Further findings show that people with conditions such as asthma, cancer, and heart disease were more likely to develop mental disorders and that people with mental disorders were more likely to suffer hospitalisation, severe illness and death when contracting Covid-19.
Loneliness, fear of infection, suffering and death for oneself and for loved ones, grief after bereavement, and financial worries have all been cited as stressors leading to anxiety and depression. Exhaustion has been a significant trigger for suicidal thinking among health workers.
WHO Director General, Dr Tedros Adhanom Ghebreyesus said, “The information we have now about the impact of Covid-19 on the world's mental health is just the tip of the iceberg.”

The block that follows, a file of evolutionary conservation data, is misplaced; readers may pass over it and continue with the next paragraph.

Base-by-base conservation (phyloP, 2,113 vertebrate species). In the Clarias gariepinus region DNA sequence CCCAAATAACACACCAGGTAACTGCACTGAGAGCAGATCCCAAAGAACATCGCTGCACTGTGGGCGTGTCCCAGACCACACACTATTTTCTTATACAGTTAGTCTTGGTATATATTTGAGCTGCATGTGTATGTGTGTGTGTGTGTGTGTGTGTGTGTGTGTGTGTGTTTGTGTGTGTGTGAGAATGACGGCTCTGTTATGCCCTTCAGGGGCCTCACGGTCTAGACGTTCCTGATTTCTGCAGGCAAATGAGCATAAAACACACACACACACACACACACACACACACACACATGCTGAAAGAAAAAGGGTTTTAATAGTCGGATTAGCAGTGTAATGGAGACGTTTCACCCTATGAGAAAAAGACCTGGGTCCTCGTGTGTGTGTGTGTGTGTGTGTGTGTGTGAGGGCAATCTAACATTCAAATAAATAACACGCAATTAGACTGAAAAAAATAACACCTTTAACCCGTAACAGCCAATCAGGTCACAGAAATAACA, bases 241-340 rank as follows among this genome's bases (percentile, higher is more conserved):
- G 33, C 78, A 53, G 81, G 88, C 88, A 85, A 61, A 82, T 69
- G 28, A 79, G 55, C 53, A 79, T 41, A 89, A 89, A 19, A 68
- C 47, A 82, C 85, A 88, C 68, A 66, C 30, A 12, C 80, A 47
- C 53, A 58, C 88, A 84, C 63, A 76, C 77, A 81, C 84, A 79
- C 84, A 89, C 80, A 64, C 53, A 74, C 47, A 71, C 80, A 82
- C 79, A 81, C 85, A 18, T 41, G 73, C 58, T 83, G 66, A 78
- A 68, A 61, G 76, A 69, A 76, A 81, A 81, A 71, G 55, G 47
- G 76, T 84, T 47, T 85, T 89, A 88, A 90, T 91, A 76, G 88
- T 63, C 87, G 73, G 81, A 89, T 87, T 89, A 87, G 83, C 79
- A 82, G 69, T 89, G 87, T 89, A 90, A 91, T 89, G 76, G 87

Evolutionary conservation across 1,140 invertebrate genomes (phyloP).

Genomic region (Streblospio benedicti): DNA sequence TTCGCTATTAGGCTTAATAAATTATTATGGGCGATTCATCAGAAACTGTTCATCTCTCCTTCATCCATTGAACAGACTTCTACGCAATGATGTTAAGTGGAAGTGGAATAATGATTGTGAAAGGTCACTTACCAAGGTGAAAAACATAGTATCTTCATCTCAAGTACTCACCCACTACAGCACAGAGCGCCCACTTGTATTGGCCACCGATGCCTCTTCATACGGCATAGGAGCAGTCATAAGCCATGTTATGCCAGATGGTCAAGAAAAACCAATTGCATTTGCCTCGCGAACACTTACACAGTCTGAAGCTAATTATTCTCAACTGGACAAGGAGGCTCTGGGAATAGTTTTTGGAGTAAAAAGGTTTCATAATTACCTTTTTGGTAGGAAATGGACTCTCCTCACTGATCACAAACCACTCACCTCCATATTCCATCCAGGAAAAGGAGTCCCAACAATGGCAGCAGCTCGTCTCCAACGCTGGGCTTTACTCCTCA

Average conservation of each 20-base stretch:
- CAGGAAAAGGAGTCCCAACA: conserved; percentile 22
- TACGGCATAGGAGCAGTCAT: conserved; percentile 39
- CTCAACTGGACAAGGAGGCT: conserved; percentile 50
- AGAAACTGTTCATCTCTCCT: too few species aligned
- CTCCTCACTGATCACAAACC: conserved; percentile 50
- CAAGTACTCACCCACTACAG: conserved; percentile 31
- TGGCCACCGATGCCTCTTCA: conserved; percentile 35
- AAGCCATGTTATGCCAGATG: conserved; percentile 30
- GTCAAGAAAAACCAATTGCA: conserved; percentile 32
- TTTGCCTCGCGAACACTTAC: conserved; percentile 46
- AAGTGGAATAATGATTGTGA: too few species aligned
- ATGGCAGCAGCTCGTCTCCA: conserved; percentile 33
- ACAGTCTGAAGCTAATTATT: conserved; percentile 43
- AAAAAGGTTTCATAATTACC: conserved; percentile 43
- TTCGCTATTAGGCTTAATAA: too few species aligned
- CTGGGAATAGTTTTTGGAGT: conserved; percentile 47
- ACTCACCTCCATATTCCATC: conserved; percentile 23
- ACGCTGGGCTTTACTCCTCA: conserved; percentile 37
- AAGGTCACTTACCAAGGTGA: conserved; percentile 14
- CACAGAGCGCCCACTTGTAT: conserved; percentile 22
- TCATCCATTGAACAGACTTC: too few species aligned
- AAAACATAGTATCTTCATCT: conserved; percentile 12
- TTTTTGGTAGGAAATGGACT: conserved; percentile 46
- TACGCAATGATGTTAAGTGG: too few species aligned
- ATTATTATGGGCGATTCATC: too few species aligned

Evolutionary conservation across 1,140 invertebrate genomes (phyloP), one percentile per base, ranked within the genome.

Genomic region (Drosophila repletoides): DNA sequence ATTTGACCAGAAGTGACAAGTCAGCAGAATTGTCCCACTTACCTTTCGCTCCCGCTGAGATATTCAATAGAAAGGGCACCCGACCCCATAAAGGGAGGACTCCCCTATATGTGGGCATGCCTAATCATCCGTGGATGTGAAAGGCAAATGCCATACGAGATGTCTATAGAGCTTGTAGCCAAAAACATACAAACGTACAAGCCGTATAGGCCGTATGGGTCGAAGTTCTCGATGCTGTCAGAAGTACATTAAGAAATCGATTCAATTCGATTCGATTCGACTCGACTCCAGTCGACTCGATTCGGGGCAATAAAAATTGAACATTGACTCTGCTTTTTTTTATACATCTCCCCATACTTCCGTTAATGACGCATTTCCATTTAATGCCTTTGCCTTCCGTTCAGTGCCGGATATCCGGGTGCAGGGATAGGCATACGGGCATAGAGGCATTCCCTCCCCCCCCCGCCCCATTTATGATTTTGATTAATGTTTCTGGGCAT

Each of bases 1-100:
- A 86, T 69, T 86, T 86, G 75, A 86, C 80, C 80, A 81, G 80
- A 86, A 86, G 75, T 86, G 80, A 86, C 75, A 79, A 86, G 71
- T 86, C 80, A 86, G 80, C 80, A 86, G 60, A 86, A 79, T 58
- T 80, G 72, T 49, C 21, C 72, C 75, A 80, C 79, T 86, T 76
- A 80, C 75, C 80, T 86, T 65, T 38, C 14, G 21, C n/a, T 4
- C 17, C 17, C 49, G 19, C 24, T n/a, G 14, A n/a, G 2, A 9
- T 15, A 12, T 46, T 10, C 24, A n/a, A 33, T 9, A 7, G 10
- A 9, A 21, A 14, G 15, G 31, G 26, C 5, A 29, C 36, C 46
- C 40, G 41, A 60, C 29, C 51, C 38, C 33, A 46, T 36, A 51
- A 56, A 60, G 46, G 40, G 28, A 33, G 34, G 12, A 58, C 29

SA integrative health coach, Laura Johnston said the pandemic has had a profound impact on people’s lives and has led to an increase in unhealthy coping habits such as overeating, less physical activity, and increased smoking, drinking, and substance abuse.
She encouraged South Africans to adopt healthy habits and put their health first as a powerful way to help manage stress and anxiety during these trying times.
“Exercise regularly, get restorative sleep and take time for yourself so that you, in turn, are able to take care of others. Speak to a friend or a professional if you are struggling. Follow a healthy balanced nutritious diet which includes fruits, vegetables, healthy fats, and lean protein, and take high quality supplements.”